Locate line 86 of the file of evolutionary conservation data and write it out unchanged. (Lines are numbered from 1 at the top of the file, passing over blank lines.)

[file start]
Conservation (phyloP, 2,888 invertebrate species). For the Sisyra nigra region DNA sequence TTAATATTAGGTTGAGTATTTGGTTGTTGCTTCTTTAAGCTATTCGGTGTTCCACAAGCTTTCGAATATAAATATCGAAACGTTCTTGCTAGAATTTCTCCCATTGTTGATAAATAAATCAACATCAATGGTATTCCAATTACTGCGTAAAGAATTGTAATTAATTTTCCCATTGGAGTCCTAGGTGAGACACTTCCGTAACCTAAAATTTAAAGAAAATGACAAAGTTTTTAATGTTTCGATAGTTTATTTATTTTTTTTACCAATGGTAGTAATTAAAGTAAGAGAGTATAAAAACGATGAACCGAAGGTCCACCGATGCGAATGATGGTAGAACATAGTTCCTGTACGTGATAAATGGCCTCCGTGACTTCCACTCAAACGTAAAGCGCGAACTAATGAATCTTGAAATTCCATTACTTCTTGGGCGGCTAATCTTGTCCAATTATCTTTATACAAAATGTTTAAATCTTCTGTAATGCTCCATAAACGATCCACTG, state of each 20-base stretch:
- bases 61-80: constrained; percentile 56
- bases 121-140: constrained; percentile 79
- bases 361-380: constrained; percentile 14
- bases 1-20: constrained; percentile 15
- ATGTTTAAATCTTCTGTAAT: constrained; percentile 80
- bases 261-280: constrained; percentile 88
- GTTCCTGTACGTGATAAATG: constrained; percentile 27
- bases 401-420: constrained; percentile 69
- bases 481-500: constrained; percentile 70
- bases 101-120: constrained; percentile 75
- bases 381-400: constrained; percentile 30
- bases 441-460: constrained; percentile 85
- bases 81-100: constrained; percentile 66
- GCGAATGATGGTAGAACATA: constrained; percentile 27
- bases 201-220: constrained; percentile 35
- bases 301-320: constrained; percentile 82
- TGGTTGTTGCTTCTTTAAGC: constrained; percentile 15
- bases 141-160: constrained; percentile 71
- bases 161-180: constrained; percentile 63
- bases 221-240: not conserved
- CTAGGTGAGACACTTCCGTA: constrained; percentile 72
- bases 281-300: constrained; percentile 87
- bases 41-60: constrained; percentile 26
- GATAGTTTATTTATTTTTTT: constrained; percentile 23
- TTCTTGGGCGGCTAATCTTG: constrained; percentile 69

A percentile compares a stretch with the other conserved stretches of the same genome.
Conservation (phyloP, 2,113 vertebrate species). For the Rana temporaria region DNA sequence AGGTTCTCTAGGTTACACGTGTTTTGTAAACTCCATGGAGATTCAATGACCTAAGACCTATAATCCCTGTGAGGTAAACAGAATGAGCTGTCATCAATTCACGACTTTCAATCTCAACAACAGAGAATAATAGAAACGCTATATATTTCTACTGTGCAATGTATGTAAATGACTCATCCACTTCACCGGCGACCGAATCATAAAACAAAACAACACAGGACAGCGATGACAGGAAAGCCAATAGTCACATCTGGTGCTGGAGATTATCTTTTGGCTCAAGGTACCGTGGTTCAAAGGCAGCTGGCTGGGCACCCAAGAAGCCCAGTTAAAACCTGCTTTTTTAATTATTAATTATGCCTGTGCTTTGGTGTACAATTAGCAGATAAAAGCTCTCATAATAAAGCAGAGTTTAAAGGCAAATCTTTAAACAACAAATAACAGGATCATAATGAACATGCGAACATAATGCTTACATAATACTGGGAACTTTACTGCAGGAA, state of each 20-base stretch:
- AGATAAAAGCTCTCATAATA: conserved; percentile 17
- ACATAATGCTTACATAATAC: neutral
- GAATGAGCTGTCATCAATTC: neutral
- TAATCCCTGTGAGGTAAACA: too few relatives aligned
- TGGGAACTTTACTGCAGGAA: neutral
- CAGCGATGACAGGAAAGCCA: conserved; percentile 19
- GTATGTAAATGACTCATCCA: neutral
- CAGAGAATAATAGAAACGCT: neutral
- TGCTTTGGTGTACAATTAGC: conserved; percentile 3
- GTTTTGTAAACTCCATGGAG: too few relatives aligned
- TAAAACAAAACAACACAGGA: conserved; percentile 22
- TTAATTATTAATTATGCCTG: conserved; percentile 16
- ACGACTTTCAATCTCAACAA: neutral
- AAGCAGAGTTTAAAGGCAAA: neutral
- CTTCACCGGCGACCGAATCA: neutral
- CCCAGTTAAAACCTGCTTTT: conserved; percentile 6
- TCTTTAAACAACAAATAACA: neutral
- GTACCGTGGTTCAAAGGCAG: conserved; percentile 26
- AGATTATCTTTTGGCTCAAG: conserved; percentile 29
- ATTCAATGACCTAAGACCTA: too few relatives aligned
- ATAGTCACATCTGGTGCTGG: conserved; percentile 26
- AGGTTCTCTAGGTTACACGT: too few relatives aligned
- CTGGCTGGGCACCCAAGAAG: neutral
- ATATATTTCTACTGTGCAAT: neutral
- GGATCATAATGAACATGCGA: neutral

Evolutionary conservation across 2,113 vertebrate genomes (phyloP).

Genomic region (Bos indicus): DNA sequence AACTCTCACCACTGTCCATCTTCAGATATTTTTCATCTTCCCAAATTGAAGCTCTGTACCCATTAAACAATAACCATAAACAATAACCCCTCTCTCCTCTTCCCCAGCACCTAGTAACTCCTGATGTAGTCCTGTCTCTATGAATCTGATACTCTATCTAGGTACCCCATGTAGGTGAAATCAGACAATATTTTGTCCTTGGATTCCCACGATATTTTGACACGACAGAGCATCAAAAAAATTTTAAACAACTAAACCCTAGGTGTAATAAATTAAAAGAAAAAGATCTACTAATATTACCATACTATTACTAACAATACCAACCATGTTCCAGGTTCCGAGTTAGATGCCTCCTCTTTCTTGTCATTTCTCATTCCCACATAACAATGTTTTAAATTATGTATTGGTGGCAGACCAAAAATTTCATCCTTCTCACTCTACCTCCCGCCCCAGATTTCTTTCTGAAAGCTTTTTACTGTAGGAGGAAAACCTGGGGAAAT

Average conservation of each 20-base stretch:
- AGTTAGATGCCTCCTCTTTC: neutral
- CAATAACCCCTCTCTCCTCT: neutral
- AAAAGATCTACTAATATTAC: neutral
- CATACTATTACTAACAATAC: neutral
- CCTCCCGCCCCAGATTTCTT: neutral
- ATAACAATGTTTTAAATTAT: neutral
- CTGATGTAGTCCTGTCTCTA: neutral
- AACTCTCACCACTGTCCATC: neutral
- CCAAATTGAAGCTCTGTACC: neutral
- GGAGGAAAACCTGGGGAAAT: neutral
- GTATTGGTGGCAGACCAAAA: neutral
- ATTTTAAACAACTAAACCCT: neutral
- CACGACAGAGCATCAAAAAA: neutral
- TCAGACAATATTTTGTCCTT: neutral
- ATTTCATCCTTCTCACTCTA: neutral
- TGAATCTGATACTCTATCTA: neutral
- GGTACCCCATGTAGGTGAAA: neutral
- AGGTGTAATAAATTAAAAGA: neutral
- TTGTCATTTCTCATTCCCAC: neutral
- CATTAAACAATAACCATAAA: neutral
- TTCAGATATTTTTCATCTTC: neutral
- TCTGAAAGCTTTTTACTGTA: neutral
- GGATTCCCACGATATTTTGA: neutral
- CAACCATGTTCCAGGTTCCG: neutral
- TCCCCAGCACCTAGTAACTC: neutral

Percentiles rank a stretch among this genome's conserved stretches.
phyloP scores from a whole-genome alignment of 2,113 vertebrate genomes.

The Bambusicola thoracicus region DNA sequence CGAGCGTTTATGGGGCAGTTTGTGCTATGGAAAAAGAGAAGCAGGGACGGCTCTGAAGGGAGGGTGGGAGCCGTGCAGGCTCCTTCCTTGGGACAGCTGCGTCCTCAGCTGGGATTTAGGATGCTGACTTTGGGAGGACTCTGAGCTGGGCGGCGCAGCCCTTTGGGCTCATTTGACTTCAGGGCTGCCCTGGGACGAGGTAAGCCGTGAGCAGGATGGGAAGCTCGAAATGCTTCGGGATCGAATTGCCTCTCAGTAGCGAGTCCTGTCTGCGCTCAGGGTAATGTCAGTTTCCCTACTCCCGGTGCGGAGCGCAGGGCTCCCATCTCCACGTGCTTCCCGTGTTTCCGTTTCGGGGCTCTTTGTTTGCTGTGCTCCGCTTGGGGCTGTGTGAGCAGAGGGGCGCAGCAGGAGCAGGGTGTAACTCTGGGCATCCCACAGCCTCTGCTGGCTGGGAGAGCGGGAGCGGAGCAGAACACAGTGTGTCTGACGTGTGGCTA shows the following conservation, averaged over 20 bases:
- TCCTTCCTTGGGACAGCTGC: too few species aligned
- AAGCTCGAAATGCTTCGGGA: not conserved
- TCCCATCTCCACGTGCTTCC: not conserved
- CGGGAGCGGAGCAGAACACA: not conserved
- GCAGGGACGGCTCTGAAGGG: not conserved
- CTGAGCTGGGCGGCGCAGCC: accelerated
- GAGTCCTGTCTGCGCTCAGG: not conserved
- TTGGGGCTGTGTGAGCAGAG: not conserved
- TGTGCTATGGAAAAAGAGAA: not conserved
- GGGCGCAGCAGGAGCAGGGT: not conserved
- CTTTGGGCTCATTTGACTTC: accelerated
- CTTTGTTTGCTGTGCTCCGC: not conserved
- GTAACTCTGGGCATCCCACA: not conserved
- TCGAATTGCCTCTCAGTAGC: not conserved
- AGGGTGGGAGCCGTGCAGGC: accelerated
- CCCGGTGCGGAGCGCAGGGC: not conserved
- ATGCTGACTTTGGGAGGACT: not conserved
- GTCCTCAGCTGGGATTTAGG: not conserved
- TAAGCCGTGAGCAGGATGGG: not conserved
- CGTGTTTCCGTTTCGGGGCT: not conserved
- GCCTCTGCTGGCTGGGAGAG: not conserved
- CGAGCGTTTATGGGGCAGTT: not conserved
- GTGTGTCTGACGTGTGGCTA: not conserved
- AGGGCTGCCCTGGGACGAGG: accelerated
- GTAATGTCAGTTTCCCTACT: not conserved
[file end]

- AAGCTCGAAATGCTTCGGGA: not conserved